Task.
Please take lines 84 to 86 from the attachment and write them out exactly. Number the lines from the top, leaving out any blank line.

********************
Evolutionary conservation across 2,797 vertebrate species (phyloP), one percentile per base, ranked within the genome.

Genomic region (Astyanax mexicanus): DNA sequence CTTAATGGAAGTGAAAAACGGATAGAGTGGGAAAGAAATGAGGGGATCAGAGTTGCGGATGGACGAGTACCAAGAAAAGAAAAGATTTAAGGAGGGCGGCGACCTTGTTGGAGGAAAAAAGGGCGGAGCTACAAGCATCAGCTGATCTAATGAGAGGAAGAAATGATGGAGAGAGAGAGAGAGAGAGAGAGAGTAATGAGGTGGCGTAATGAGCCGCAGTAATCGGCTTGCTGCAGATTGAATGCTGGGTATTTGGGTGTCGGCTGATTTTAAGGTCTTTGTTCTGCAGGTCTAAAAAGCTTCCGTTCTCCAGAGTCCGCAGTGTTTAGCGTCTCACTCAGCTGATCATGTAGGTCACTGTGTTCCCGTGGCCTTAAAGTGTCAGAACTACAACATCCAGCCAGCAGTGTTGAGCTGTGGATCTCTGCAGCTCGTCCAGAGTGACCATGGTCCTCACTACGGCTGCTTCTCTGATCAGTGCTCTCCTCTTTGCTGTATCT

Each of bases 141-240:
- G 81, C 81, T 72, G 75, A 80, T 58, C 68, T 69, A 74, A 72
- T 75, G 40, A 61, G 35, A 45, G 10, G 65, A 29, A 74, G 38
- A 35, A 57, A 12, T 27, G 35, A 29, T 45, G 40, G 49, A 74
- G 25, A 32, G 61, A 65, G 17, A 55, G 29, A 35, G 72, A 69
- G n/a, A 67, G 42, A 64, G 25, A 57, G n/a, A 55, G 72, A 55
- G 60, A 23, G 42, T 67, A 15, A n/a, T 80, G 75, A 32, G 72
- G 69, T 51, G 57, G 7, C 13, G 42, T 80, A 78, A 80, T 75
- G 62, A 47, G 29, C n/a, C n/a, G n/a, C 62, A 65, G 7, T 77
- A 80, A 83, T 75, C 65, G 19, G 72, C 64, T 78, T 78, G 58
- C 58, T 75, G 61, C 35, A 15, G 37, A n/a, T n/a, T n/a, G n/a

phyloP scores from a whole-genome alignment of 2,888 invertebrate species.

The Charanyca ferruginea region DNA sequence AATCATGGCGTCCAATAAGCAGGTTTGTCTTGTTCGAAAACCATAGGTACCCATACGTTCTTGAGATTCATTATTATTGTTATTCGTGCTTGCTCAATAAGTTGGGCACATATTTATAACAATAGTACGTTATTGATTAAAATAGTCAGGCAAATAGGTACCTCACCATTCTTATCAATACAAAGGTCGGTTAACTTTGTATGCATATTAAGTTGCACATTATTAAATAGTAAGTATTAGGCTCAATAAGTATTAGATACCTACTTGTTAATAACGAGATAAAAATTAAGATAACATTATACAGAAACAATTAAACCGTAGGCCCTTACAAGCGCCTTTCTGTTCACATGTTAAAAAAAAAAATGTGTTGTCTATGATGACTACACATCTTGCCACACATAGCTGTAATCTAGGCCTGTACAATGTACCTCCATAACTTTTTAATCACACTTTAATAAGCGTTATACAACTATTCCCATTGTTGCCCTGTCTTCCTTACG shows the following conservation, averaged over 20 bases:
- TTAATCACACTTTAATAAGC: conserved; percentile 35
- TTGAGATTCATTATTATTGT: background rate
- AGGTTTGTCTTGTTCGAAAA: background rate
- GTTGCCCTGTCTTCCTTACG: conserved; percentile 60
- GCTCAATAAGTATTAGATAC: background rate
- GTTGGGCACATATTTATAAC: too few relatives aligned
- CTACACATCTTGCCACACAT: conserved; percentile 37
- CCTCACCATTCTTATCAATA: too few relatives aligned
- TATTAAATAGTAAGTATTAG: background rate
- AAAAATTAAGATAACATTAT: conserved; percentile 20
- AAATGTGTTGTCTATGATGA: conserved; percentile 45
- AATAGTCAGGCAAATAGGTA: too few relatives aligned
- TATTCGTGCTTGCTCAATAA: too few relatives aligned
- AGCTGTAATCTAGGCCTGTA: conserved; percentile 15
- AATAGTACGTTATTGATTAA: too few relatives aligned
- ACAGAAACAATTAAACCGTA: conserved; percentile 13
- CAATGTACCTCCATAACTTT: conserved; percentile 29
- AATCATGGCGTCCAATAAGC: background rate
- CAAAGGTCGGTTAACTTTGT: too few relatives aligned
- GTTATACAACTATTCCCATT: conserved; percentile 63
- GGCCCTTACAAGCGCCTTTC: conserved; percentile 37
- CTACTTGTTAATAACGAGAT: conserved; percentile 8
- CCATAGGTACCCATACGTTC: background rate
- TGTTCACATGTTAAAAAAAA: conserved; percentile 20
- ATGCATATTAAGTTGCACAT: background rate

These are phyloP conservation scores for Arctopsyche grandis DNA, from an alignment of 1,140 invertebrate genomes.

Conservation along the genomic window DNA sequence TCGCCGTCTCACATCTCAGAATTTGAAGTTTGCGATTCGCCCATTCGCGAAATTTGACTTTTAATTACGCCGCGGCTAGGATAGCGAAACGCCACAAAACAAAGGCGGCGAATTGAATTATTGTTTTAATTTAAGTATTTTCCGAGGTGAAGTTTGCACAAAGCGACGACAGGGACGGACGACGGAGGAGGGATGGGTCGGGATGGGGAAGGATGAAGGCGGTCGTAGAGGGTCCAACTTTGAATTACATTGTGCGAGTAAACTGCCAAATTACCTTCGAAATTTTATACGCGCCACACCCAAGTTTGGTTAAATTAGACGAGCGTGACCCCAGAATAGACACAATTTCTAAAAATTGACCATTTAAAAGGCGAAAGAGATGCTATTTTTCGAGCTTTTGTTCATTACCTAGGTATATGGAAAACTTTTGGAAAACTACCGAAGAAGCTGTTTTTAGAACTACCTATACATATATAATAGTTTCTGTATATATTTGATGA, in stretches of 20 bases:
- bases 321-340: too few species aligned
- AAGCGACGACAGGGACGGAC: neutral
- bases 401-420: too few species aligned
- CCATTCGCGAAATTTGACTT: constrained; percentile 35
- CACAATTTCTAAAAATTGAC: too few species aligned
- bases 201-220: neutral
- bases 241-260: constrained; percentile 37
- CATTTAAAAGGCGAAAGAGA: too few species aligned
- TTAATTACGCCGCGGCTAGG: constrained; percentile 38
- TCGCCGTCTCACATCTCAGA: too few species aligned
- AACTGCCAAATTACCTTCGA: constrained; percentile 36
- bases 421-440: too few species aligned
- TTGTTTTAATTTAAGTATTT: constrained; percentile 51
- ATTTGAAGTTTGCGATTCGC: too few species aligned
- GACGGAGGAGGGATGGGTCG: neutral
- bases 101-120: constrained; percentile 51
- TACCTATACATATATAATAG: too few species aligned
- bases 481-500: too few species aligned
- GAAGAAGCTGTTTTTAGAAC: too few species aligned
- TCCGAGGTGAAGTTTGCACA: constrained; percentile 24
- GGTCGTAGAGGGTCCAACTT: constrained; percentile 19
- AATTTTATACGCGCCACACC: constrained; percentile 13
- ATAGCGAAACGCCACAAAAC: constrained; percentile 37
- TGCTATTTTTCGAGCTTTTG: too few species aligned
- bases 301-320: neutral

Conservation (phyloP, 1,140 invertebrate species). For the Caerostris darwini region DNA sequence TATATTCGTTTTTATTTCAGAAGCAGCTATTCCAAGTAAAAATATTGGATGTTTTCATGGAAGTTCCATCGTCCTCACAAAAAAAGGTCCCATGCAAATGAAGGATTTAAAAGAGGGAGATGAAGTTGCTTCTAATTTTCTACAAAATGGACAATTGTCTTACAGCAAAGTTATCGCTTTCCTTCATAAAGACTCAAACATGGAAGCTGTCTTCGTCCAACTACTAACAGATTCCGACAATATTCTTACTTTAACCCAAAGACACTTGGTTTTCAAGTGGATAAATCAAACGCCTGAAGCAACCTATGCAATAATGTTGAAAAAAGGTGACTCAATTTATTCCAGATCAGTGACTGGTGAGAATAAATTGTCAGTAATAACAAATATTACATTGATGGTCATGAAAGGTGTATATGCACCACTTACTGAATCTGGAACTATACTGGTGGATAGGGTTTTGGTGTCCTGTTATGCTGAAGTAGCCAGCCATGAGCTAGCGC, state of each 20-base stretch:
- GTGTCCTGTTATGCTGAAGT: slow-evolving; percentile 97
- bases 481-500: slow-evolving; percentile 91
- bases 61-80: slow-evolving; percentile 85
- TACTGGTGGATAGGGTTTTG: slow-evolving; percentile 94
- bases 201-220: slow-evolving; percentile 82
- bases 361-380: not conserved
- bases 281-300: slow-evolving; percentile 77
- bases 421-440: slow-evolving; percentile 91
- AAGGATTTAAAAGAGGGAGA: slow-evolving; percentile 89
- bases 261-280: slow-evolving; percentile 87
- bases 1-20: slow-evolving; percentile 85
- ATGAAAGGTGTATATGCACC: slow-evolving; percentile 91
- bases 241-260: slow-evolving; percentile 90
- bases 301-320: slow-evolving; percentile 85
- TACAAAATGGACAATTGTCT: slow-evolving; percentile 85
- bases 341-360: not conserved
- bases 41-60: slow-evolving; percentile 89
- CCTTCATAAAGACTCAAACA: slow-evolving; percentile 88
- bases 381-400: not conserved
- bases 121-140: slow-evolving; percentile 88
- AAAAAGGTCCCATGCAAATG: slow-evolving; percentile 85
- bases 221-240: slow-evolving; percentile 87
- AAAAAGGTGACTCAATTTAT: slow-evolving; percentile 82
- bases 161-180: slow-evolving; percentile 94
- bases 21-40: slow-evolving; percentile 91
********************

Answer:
- bases 341-360: not conserved
- bases 41-60: slow-evolving; percentile 89
- CCTTCATAAAGACTCAAACA: slow-evolving; percentile 88